A World of Emotions: Ancient Greece, 700 BC – 200 AD is curated for the Onassis Cultural Center New York by Angelos Chaniotis, Professor of Ancient History and Classics, Institute for Advanced Study, Princeton; Nikolaos Kaltsas, Director Emeritus, National Archaeological Museum, Athens; and Ioannis Mylonopoulos, Associate Professor of Ancient Greek Art and Archaeology, Columbia University. The exhibition will be accompanied by a fully illustrated catalogue featuring essays by scholars including the co-curators, David Konstan, and Joseph E. LeDoux, as well as contributions from nearly 60 European and American authors.
Lenders to the exhibition include:
- Archaeological Collection of Acharnes, Ephorate of East Attica
- Acropolis Museum, Athens
- Archaeological Museum of Kerameikos, Athens
- Epigraphic and Numismatic Museum, Athens
- Museum of the Ancient Agora, Athens
- National Archaeological Museum, Athens
- Archaeological Museum, Delos
- Archaeological Museum, Heraklion
- Archaeological Museum, Ioannina
- Diachronic Museum, Larissa
- Archaeological Museum, Marathon
- Archaeological Museum, Piraeus
- Archaeological Museum, Pella
- Archaeological Museum of Pythagoreion, Samos
- Archaeological Museum of Vathi, Samos
- Archaeological Museum, Thera
- Archaeological Museum, Thessaloniki
- Archaeological Museum, Thebes
- Archaeological Museum, Veria
- Archaeological Museum, Brauron
- Nicholas P. Goulandris Foundation—Museum of Cycladic Art, Athens
- George Tsolozidis Collection, Thessaloniki
Musée du Louvre, Department of Greek, Etruscan, and Roman Antiquities, Paris
Staatlichen Antikensammlungen und Glyptothek, Muenchen
- Museo Archeologico Nazionale, Naples
- Musei Capitolini, Centrale Montemartini, Roma
- Capitale, Rome
Antikenmuseum Basel und Sammlung Ludwig, Basel
The British Museum, London
- Museum of Fine Arts, Boston
- The Metropolitan Museum of Art, New York
Vatican City State
Musei Vaticani, Vatican City
Spring Season Programs
In conjunction with the exhibition, the Onassis Cultural Center New York will offer a dynamic roster of programs to engage audiences in the discussion around the subject of emotions, including the signature Let’s Walk series, Family Sundays at Onassis, public and school tours, and off-site programs in collaboration with the Brooklyn Academy of Music (BAM) and LIVE from the NYPL, among other initiatives.
A highlight of the spring season will be Let’s Walk, in which philosopher Simon Critchley and author John Freeman hold discussions in the gallery with an eclectic series of guests.
- Thursday, March 23: Simon Critchley with curator Angelos Chaniotis
- Wednesday, March 29: Simon Critchley with actress and director Fiona Shaw
- Thursday, April 6: John Freeman with poet Lawrence Joseph
- Thursday, April 13: Simon Critchley with Peter Meineck, Professor of Classics in the Modern World at New York University
- Thursday, May 4: John Freeman with essayist Garnette Cadogan
- Thursday, May 11: Simon Critchley with author and New Yorker staff writer Judith Thurman
- Thursday, May 25: Simon Critchley with designer Michael Bierut
Additional Let’s Walk programs will be announced in the coming weeks.Family Sundays at Onassis
A rotating series of Family Sundays at Onassis will bring together children and their families for interactive tours, live music, art projects and guided conversation around a variety of themes. Sessions of scheduled programs with tours will begin at 11:30 am and last approximately 75 minutes each, with advance registration required. Drop-in art activities in the Atrium are held from 11:30 am to 4:00 pm.
- March 26 and April 23: Emotions of the Gods (ages 5-9): A tour about the significance of emotions in Greek myth, with live music to highlight the emotions behind the artifacts. Families will be invited to create artworks and original music inspired by the exhibition, guided by guest artists and musicians. On April 23 at 11:30 am, there will also be a special tour presented in Greek.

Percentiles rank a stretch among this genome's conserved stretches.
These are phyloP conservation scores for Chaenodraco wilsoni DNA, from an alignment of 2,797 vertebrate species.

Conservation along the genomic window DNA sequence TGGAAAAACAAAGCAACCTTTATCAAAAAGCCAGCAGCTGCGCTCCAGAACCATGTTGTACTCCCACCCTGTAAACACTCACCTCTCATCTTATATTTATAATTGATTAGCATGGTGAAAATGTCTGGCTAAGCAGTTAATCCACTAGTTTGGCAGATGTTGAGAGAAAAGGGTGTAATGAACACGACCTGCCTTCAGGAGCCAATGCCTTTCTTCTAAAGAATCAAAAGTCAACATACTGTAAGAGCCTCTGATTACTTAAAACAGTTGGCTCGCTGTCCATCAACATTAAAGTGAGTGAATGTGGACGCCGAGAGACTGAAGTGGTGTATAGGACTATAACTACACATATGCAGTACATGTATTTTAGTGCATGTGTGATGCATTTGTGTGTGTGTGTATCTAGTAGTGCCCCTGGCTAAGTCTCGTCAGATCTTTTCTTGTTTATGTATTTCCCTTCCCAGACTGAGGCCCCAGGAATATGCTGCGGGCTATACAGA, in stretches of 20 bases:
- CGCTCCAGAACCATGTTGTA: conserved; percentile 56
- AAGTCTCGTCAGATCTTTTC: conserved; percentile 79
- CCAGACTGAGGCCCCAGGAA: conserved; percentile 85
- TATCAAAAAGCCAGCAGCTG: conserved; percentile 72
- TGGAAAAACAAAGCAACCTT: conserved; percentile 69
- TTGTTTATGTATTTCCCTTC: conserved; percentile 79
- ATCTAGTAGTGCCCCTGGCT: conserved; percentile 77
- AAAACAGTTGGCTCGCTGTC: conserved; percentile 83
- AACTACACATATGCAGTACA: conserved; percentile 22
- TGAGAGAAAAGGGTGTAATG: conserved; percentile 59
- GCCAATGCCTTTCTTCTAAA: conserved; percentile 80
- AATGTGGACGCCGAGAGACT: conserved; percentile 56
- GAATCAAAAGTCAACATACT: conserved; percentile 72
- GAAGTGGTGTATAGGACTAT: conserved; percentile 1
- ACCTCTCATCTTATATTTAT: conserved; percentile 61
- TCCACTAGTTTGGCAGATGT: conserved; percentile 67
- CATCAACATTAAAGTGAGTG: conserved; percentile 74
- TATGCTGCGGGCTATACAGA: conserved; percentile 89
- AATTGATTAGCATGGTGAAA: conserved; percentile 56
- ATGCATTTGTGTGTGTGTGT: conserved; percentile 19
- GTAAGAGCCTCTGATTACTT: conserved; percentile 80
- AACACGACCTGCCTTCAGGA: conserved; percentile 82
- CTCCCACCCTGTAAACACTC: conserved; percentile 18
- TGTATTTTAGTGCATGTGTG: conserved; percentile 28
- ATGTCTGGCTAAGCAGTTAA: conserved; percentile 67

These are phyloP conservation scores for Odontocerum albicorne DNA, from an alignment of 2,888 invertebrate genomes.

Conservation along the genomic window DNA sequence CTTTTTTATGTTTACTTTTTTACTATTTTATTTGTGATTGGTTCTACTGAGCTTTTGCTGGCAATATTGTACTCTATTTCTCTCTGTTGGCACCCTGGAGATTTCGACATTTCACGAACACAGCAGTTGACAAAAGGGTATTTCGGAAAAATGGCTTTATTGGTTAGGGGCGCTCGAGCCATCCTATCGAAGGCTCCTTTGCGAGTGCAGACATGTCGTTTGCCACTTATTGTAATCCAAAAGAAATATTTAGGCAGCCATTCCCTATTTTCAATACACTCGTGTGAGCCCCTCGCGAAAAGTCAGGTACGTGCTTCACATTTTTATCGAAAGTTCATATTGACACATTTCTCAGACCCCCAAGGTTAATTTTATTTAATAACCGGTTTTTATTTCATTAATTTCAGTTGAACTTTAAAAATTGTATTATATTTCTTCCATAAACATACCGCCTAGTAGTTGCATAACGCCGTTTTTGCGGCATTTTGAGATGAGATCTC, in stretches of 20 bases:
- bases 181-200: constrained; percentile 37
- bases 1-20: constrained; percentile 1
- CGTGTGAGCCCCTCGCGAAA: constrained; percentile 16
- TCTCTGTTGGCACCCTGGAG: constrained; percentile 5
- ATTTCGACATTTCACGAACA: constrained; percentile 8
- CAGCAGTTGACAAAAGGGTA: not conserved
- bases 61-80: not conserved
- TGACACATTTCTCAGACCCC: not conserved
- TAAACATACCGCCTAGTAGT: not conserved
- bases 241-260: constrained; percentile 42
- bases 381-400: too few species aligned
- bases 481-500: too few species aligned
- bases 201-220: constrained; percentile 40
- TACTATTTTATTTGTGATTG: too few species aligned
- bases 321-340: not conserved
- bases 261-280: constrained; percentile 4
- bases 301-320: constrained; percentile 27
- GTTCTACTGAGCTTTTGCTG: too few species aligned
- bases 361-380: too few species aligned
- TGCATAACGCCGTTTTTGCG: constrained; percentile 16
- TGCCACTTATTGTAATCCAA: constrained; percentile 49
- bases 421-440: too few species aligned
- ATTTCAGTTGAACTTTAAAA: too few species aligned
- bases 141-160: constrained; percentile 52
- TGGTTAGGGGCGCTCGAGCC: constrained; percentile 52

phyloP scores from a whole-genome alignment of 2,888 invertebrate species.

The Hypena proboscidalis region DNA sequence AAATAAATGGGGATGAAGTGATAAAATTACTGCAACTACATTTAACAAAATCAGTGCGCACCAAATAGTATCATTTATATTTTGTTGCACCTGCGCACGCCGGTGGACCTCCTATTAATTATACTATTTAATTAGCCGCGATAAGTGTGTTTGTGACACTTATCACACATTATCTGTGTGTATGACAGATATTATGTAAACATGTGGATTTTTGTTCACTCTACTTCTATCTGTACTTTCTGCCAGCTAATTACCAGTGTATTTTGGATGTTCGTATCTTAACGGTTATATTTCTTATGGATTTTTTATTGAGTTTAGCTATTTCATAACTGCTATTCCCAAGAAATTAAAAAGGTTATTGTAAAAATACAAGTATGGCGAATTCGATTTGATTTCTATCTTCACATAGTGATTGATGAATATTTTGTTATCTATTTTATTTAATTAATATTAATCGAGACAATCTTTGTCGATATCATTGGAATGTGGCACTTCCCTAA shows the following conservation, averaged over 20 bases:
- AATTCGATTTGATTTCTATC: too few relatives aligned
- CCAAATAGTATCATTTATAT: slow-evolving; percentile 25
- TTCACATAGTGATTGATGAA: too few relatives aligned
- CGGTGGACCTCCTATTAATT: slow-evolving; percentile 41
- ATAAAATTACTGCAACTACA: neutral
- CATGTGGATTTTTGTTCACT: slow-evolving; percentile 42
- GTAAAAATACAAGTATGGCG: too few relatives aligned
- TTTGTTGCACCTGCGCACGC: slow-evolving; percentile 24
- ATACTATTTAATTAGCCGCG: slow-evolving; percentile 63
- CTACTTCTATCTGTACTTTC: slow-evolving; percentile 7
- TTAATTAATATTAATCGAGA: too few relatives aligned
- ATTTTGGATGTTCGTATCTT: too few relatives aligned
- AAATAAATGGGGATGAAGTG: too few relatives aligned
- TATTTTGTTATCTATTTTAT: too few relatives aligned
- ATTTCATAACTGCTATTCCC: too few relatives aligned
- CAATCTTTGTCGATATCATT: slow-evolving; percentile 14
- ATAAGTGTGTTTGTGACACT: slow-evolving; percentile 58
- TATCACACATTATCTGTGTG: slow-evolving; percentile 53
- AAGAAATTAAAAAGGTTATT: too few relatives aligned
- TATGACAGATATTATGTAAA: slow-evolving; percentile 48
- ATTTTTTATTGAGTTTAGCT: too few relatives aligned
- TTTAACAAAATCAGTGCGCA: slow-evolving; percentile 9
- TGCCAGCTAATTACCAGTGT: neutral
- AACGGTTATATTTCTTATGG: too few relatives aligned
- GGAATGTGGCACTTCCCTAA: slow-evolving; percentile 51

- May 21 and June 11: Everyday Emotions (ages 5-9): A tour exploring the importance of everyday emotions through the stories of ancient Greece. Families will be invited to create artworks and original music inspired by the exhibition, guided by guest artists and musicians.
- April 23 and May 21: Messages from Ancient Greece (ages 10-12): A tour exploring how ancient Greece inscriptions teach us about emotions in our own society. Participants will have the opportunity to create music to accompany stories in the exhibition.
Onassis Programs at Live from the NYPL
On Monday, May 15 at 7 pm, the Onassis Cultural Center New York will co-present Clytemnestra Revisited, a conversation featuring author Colm Tóibín on his new book House of Names. Additional participants will be announced in the coming weeks.
The Onassis Cultural Center New York will offer guided tours of A World of Emotions on Mondays, Wednesdays and Fridays at 1:00 pm.
The Onassis Cultural Center New York is located in midtown Manhattan, in Olympic Tower, 645 Fifth Avenue at 51st Street.
The exhibition will be on view Monday through Saturday, 10:00 am to 6:00 pm, with extended hours on Thursdays until 9:00 pm, and will also be open to the public on Family Sundays. Admission to the Onassis Cultural Center New York is always free.
About the ONASSIS CULTURAL CENTER NEW YORK
The Onassis Cultural Center New York explores Greek culture from antiquity to today, through a diverse program of exhibitions, events, and online engagement for audiences of all ages and interests. All programs and exhibitions—from scholarly to those designed for families, novices, and experts—are presented free of charge to make the experience accessible to all.
About the ONASSIS FOUNDATION USA
The Onassis Foundation USA, an affiliate of the parent Foundation in Greece, is committed to the promotion of Greek culture. By cooperating with educational and cultural institutions in Greece and throughout the Americas, the Onassis Foundation USA promotes cultural relations. The mission of the Onassis Foundation USA is realized through two major initiatives, one cultural and educational for the general public through its Onassis Cultural Center New York, and one academic, the University Seminars Program, that places eminent scholars from all over the world in universities in North and Latin America for courses on topics related to Hellenic civilization.
To learn more about the Foundation and the Onassis Cultural Center New York, please visit: www.onassisusa.org.